While doing some light reading in a recent issue of the Harvard Business Review, I discovered an interesting article titled “Why Strategy Execution Unravels,” which detailed the results of an interesting poll of some 400 international chief executive officers of large corporations. The idea was to determine the number one challenge these anointed leaders faced within their own house.
Well, hot damn Priscilla, it turns out these leaders of all things worldly have the same number one problem us peons have – execution. So, according to the commentary, an inquisitive smart dude, with a lot of time on his hands, set up some 40 experiments making “changes” in companies, and then he measured the impact on execution. In his obvious spare time, he surveyed “8,000 managers in more than 250 companies” and determined that managers have the wrong freakin’ beliefs about how to execute strategy. I was thinking any of us automotive industry minions could have provided the answer if he had asked, which would have saved a lot of surveying time.
In any event, I was really getting into this review, and then I got fully cranked when he claimed that there were “five” myths which are “pernicious” (malicious and spiteful – just in case you don’t use that description regularly) regarding execution. Note: When a heady term like that is tossed about Paco, one has to pay attention. Now, the cake topper is that these conclusions result from some 7,600 managers in 262 companies across 30 industries. I began sweating profusely.
The survey included all levels of management from the top to measly team leaders, so now I am thinking “this is the real stuff” – not about white-shirted and suited stuffy pock-marked execs whining about everyone’s performance. The interest in this quest was pronounced with a full 95% (wow) of the respondents finishing the survey, which averaged 40 minutes in length – had to be more than just interesting with these phenomenal results. One had to pay attention to this study I calculated – and I am glad I did just that!
Myth One: Execution Equals Alignment
“In the managers’ minds, execution equals alignment, so a failure to execute implies a breakdown in the processes to link strategy to action at every level in the organization.” More simply put is telling someone to do something, then measuring results (the threatening part), ends up doing little to enhance performance in many circumstances. Managers thought that the measuring and rewarding should do the trick, so there must be a “breakdown” somewhere. You and I have been there my friend.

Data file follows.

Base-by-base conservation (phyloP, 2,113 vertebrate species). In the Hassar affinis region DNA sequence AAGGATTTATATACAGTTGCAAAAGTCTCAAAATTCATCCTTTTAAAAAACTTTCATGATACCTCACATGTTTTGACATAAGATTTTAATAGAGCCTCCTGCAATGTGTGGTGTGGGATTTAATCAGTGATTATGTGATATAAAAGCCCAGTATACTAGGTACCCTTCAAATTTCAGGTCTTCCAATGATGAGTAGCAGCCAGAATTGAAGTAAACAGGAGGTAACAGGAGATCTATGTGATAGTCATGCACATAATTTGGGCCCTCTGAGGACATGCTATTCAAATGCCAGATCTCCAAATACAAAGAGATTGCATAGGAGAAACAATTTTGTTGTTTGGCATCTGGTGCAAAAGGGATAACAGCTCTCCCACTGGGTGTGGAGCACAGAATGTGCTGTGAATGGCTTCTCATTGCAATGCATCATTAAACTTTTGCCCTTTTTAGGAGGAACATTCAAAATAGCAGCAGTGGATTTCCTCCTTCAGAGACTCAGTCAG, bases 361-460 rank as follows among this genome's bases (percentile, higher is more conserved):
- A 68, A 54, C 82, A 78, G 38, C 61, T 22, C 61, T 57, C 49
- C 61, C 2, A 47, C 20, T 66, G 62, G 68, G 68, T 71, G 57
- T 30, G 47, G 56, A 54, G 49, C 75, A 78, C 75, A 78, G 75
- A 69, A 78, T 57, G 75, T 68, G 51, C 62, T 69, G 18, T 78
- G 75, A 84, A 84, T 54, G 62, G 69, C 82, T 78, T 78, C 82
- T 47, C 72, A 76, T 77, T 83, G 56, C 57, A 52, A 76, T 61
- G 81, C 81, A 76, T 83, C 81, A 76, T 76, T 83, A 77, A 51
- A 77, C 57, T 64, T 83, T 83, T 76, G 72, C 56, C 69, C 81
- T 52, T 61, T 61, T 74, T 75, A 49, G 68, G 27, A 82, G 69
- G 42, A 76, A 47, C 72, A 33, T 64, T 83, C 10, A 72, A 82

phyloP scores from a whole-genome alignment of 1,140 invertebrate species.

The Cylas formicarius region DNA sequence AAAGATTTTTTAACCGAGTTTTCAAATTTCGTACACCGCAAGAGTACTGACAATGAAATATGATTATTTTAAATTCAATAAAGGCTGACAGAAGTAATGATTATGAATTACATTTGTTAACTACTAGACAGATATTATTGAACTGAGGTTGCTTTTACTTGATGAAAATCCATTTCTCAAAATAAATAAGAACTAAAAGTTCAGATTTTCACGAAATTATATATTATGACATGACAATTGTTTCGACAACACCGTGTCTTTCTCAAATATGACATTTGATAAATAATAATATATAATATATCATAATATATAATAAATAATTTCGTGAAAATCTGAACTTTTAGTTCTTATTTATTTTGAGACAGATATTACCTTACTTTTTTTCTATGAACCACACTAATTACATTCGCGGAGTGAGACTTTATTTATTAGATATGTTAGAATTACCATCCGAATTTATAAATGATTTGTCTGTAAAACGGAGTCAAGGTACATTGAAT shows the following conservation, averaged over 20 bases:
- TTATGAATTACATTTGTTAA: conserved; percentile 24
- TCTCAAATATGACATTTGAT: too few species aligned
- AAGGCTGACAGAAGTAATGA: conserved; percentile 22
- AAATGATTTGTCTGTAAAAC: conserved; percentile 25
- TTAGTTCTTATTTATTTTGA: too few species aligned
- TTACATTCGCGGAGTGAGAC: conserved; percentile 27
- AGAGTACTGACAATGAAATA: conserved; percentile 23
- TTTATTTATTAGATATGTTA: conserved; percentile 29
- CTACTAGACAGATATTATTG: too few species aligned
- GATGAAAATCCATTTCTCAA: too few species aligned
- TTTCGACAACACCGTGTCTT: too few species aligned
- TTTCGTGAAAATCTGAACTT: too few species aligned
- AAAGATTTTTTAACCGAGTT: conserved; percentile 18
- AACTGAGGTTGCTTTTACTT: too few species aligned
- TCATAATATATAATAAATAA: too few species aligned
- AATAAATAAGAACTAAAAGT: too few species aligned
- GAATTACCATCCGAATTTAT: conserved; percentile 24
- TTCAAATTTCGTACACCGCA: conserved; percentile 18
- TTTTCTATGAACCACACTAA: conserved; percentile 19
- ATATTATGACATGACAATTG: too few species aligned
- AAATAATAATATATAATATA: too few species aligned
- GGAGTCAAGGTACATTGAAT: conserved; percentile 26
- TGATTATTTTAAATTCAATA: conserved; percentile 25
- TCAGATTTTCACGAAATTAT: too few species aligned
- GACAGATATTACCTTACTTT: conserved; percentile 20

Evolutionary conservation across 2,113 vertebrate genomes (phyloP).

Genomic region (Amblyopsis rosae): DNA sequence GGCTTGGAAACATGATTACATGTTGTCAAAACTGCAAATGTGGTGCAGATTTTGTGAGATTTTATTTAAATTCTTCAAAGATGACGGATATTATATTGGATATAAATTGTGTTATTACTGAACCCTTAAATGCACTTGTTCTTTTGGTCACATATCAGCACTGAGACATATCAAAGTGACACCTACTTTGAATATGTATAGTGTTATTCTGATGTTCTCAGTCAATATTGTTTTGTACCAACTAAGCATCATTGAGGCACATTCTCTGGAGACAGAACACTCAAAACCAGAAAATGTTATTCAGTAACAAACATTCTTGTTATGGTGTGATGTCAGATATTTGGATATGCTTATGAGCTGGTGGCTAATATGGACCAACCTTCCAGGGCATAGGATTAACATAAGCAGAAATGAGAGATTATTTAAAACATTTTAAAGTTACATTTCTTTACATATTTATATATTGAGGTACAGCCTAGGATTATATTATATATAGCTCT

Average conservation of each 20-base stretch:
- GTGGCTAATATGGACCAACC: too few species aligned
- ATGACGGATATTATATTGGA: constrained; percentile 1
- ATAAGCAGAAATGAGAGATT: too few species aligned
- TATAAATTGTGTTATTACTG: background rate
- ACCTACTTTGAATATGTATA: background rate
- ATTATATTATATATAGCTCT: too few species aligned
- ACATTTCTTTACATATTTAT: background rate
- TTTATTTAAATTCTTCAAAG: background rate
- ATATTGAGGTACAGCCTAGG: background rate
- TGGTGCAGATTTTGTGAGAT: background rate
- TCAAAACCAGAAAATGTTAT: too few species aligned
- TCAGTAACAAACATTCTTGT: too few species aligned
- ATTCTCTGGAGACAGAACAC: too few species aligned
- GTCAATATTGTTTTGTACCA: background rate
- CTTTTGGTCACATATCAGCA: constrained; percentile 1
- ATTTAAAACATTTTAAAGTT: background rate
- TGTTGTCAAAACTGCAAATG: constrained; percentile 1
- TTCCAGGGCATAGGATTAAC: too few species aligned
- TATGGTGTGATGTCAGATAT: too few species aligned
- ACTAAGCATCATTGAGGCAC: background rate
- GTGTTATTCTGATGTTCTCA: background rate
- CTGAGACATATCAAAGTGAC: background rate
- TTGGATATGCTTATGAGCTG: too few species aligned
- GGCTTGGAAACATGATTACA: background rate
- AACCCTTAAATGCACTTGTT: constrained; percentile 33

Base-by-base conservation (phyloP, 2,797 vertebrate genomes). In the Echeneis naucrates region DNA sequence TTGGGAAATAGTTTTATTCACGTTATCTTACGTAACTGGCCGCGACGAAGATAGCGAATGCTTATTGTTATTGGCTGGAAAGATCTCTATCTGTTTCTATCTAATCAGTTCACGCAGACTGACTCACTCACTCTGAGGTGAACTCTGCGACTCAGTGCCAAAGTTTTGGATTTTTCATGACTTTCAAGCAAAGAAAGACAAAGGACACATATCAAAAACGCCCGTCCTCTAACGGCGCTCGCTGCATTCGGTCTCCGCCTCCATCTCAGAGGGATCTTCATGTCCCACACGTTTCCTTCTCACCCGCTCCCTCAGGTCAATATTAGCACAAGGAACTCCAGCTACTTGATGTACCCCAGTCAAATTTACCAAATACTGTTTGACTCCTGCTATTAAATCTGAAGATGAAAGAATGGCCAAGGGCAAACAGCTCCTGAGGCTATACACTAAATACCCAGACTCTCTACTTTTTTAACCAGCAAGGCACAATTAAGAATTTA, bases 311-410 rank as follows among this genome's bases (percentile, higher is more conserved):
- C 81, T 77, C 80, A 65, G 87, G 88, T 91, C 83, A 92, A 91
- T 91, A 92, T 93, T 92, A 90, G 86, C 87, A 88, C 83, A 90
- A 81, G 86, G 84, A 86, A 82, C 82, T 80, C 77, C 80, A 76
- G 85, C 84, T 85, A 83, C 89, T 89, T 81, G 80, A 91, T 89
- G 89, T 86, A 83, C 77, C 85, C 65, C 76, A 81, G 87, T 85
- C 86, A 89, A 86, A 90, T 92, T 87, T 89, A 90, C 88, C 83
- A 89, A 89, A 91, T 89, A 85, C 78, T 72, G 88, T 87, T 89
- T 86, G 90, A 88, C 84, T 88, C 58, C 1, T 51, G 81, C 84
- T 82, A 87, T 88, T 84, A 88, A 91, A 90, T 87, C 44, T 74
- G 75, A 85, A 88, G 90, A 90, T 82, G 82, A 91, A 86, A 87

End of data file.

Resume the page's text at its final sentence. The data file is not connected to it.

Get this most interesting article quote – “Only 9% of managers say they can rely on colleagues in other functions and units (departments) all the time, and just half say they can rely on them most of the time. Commitments from these colleagues are typically not much more reliable than promises made by external partners, such as distributors and suppliers.”
That interesting premise in our little atmosphere example is – customers relying on ASMs, relying on marketing, relying on offers, relying on techs, relying on training, relying on parts personnel, relying on parts management abilities, relying on DMS protocol, relying on delivery companies, relying on PDCs, relying on suppliers, relying on engineers, and the list could continue on and on. Hey, let’s have an “Hours per RO” contest – didn’t work, must be the wimpy ASM staff.
Wow, I thought. I am starting to get this. The reliance factor is massive, so that any one entity can only function as well as the countless entities surrounding it. Yet, as management we (I have done this) often conclude loosely that the one entity is the problem when goals aren’t met. Are we setting unrealistic targets for what are essentially victims of the systems they function within? I was beginning to feel like Sherlock Holmes.
Then came this tasty morsel: “When managers cannot rely on colleagues in other functions and units, they compensate with a host of dysfunctional behaviors that undermine execution: They duplicate effort, let promises to customers slip, delay their deliverables, or pass up attractive opportunities.” If you haven’t experienced this smack in the face, you aren’t in charge of anything. How many times have I heard a service manager rip up a parts manager and visa-versa? Of course the way to bring these two combatants together is to bring up the sales manager (I usually just slide down in my chair and order another beer after I fling that grenade)!
And next: “Managers also say they are three times more likely to miss performance commitments because of insufficient support from other units than because of their own teams’ failure to deliver.” Yep, just more confirmation that it’s everyone else’s fault – the new American way – ask anyone under 30 years old.
Fortunately, I am more educated than many readers – which means (I’m being frank here) I have made many, many more mistakes than you, unless you have been treading the same waters for 40+ years like me. My take is that we suffer from silo-oriented general managers and even owners, who don’t take the time to inject themselves into the “whole” of what makes the business really tick (aka, solvent).
They know their own chalkboard extremely well and bury themselves in it. The next time I meet a designated GM who is making a concerted effort to learn, monitor, and motivate the width and length of our total business model will be one of the first in recent times.
Ok, so we reviewed and hammered Myth One a bit. We have four more myths to go, so don’t miss the next edition of Dealer Magazine if you are so inclined to continue on with the skinny of this intuitive article. It only gets more interesting, I promise, and tossing about Harvard Business Review makes us look pretty smart at the worst.
Check the March issue of that periodical if you really care. You won’t be disappointed. Hey, it’s O’Beer Hundred Joe, see ya next month.